Table 7 shows the normalised weights assigned by each of the DMs to each criterion, for the application of PROMETHEE II.

TABLE 7: Table of weights assigned to each criterion by each decision-maker.

If a DM considers that a criterion is not important for the evaluation, it is assigned a zero weight. Because ratings by DMs are independent, each DM can consider the criteria in accordance with his or her point of interest.

After weights were assigned, each alternative was evaluated against each criterion by each of the DMs, independently. The usual criteria were adopted for all criteria and all DMs. Any difference in the evaluation of alternatives denotes outranking the alternative with the higher performance compared to that with the lower performance. Meanwhile, the manager can follow other functions to represent his or her preferences, which gives the proposed model important flexibility.

By applying the PROMETHEE II method, the rankings were obtained for the selection of the 10 suppliers, as shown in Table 8.

TABLE 8: Ranking of service providers by four decision-makers.

A sensitivity analysis was conducted to assess the robustness of the results when small variations in the values of the parameters are considered. For the sensitivity analysis, the authors adjusted the weights assigned to each criterion. The analysis accounted for an increase of 15% in the weight of each criterion, and a proportionate reduction in the others. There were only small changes in the ranking of the alternatives, suggesting that the results obtained are very stable.

After obtaining the individual points of view, the quartile voting procedure was applied to identify the best ranked alternative for the group of DMs among the 10 candidates. By applying Equations 5 and 7, the upper and lower quartiles are defined and reported in Table 9.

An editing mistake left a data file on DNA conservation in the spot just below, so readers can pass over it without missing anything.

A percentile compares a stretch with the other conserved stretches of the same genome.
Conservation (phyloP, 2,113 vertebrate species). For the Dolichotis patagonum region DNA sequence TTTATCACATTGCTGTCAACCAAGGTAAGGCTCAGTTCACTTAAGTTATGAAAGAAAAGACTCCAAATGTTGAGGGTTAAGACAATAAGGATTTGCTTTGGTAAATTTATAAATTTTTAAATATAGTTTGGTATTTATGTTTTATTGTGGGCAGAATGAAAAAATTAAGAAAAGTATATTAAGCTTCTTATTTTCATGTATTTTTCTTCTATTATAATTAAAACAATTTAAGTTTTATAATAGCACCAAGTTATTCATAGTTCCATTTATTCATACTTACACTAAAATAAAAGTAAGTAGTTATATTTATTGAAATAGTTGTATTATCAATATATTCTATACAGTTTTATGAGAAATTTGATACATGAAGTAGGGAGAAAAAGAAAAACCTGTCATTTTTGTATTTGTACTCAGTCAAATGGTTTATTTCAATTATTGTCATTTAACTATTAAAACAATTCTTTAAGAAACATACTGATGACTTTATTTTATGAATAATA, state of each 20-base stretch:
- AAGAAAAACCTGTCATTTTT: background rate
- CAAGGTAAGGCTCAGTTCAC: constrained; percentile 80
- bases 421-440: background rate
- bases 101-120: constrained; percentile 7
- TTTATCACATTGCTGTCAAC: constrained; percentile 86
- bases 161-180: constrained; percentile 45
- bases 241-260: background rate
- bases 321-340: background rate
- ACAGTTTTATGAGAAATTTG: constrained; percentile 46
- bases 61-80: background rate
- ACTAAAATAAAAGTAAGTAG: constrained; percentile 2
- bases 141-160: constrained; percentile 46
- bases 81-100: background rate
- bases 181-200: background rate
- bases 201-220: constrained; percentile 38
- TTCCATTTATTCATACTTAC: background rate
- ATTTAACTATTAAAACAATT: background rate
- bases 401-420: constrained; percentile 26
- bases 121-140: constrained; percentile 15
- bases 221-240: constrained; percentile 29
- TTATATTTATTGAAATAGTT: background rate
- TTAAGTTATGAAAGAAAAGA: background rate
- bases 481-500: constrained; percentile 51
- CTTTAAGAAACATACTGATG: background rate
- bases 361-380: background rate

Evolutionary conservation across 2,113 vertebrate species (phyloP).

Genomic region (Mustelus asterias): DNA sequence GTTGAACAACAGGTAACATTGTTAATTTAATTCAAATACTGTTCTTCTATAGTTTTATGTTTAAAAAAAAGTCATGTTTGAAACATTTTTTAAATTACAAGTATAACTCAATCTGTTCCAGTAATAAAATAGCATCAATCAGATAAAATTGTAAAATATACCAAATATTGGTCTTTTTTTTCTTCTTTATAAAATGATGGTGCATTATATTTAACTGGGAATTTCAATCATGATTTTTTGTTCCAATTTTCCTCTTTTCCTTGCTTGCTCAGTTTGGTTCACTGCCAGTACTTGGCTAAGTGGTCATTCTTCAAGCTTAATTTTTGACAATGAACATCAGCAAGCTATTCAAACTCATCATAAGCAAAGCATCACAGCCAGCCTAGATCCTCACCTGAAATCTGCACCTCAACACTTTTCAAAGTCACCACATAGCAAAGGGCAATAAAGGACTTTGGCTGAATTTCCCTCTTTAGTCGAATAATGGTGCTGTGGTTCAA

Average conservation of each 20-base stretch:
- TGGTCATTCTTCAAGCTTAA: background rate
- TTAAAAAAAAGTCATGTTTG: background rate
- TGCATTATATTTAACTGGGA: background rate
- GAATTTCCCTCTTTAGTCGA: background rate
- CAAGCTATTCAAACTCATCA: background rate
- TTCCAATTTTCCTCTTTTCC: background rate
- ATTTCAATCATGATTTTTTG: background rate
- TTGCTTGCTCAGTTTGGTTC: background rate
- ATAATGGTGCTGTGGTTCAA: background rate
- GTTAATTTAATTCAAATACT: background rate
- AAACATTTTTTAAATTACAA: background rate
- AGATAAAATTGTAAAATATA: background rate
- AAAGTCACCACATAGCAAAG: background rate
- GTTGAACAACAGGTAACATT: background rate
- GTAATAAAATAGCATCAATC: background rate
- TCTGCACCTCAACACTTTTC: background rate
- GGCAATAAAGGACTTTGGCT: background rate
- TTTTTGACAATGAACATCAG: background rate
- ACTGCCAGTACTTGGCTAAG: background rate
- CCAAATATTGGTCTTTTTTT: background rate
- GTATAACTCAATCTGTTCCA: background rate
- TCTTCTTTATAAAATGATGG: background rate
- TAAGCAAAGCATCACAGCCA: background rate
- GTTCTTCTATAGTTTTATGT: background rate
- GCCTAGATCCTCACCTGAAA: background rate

TABLE 9: Applying the voting procedure to supplier selection.

The results expressed in Table 10 come from applying the first phase of the filter to the upper quartile, where the alternatives S3, S6 and S10 are eliminated because they have not received any votes.

TABLE 10: Filtering step for upper quartile.

In the second filtering phase, an analysis is performed on the lower quartile, as shown in Table 11.

TABLE 11: Filtering step for lower quartile.

At this stage, the alternatives S4 and S9 are eliminated based on the criterion considered from the voting by quartiles procedure. All the alternatives go to the veto stage, as per Tables 12 and 13.

TABLE 12: Veto stage to the upper quartile.
TABLE 13: Veto stage to the lower quartile.

It is observed that for any alternative, the exclusion condition (fiFi) is accepted. Thus, the five alternatives go to the selection step, where α is the corresponding value as shown in Table 14.

TABLE 14: Choice stage for the remaining alternatives.

Based on the highest score from the analysis, supplier S8 is the most suitable for the company under study, followed by alternatives S1, S2, S5 and S7 respectively. S5 and S7 suppliers are tied for fourth place in the ranking. The model is feasible for more complex cases than the one depicted in this study. By way of comparison, based on the results in Table 14, the Copeland, Borda, Approval voting and Condorcet procedures were applied to this case study. The ‘Voting with agenda’, and Hare procedures were not considered for this application because the rankings obtained are not sufficient to allow the application of these procedures; thus, the DMs would need more information. The results obtained by applying the aforementioned procedures are presented in Table 15.